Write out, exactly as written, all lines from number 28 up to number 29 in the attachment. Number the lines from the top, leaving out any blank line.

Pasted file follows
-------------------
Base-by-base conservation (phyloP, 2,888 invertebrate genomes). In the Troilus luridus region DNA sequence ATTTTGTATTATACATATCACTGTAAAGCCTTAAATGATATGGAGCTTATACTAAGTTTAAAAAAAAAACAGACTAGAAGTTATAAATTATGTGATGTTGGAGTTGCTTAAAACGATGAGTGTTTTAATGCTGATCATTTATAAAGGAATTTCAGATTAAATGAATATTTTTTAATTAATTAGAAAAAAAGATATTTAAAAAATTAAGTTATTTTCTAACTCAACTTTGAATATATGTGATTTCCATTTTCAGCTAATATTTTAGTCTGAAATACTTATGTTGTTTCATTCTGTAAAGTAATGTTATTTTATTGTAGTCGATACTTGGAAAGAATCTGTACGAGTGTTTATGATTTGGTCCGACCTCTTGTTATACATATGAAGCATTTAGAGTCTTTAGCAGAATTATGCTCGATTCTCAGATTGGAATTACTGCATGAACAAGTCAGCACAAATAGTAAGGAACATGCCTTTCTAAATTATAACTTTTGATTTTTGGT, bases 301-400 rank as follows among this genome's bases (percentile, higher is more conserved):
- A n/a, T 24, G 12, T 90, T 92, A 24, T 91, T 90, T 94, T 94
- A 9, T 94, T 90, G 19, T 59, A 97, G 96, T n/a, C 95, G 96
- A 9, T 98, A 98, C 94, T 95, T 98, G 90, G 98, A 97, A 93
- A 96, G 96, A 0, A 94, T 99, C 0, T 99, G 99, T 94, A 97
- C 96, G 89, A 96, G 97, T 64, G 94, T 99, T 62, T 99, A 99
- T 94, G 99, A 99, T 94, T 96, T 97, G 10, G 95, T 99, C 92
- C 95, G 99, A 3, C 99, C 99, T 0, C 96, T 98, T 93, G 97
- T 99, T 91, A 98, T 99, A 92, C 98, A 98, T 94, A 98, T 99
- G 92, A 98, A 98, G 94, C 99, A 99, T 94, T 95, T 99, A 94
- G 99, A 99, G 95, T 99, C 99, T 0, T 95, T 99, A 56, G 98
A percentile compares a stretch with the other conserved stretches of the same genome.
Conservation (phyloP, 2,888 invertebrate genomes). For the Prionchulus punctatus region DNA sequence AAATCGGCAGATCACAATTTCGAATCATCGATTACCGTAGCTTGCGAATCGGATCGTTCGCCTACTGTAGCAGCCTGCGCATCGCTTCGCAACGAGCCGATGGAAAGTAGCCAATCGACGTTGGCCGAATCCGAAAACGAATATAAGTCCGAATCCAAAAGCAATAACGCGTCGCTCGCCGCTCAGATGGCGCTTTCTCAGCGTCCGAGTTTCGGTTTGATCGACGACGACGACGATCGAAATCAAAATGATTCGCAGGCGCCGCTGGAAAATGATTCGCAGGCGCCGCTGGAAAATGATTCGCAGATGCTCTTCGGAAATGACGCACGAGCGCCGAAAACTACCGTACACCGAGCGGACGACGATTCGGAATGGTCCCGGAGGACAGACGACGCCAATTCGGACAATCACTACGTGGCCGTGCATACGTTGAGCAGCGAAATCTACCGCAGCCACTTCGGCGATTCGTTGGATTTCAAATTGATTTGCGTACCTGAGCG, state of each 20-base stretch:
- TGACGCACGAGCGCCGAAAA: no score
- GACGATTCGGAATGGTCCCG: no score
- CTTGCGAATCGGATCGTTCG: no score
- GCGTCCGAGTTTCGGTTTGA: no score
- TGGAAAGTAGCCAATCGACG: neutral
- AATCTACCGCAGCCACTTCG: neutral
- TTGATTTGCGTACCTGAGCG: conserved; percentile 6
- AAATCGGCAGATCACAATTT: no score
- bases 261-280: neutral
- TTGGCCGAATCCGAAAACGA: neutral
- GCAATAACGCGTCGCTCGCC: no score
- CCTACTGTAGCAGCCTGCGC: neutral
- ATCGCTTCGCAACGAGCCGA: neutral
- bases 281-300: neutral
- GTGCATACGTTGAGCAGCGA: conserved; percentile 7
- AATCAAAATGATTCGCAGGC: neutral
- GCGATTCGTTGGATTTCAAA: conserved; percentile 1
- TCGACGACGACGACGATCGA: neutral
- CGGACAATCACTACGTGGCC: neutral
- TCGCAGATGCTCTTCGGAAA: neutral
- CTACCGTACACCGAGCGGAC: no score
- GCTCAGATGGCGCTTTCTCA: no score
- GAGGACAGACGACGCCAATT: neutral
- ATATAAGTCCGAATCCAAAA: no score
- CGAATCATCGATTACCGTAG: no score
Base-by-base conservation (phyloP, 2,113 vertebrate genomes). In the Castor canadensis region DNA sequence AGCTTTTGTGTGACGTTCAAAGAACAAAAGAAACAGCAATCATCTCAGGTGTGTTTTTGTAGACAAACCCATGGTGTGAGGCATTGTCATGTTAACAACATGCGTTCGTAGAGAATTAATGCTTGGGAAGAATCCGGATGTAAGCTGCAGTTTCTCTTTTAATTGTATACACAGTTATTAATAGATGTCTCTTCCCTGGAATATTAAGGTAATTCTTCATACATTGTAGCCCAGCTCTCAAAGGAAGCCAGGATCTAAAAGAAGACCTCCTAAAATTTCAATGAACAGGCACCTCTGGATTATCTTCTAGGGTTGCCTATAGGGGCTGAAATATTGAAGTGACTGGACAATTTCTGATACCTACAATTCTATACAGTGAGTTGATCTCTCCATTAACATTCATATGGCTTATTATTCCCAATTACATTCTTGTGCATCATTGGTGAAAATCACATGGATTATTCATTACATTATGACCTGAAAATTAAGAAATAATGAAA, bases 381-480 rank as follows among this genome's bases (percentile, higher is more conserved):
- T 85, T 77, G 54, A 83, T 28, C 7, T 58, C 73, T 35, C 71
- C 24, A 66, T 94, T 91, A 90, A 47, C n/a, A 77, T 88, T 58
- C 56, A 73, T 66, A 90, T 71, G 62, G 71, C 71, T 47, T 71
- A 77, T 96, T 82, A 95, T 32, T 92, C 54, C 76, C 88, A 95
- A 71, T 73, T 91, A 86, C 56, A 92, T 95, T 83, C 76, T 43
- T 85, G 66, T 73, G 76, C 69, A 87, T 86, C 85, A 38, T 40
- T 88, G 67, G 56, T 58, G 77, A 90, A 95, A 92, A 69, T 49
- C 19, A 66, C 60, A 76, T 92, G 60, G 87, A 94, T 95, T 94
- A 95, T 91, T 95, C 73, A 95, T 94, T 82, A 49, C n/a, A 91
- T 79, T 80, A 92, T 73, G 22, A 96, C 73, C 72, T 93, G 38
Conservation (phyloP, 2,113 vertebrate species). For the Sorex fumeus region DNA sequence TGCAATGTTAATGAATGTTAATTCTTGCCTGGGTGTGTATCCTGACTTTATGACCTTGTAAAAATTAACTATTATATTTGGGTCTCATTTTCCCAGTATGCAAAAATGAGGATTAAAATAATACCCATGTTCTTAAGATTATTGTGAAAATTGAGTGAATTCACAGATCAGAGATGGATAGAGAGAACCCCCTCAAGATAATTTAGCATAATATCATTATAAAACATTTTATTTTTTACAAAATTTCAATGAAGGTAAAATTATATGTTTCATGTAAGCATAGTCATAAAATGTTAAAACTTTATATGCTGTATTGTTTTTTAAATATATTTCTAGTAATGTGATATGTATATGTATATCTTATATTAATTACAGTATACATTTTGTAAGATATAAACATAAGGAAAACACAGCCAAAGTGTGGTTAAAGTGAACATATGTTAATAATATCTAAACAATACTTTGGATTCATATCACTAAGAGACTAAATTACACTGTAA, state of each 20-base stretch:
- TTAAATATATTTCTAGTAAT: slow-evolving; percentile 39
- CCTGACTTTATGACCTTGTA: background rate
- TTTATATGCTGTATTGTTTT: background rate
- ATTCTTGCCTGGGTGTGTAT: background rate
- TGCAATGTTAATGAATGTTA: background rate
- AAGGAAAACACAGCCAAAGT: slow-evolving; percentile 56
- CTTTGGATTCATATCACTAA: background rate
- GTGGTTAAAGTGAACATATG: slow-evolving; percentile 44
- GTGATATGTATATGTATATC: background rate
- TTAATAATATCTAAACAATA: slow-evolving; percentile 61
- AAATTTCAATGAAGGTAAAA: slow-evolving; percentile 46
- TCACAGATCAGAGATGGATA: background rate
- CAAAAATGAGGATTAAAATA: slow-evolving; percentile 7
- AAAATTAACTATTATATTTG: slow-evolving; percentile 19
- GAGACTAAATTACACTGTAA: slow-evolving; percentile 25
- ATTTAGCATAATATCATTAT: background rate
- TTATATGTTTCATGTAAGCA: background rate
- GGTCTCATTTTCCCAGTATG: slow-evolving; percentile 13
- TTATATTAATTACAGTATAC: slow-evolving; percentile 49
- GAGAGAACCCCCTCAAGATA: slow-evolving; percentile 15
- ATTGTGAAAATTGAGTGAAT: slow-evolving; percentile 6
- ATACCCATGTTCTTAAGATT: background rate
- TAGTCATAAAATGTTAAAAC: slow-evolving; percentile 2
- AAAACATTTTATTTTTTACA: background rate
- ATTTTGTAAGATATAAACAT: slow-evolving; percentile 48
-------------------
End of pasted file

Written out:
- GTGCATACGTTGAGCAGCGA: conserved; percentile 7
- AATCAAAATGATTCGCAGGC: neutral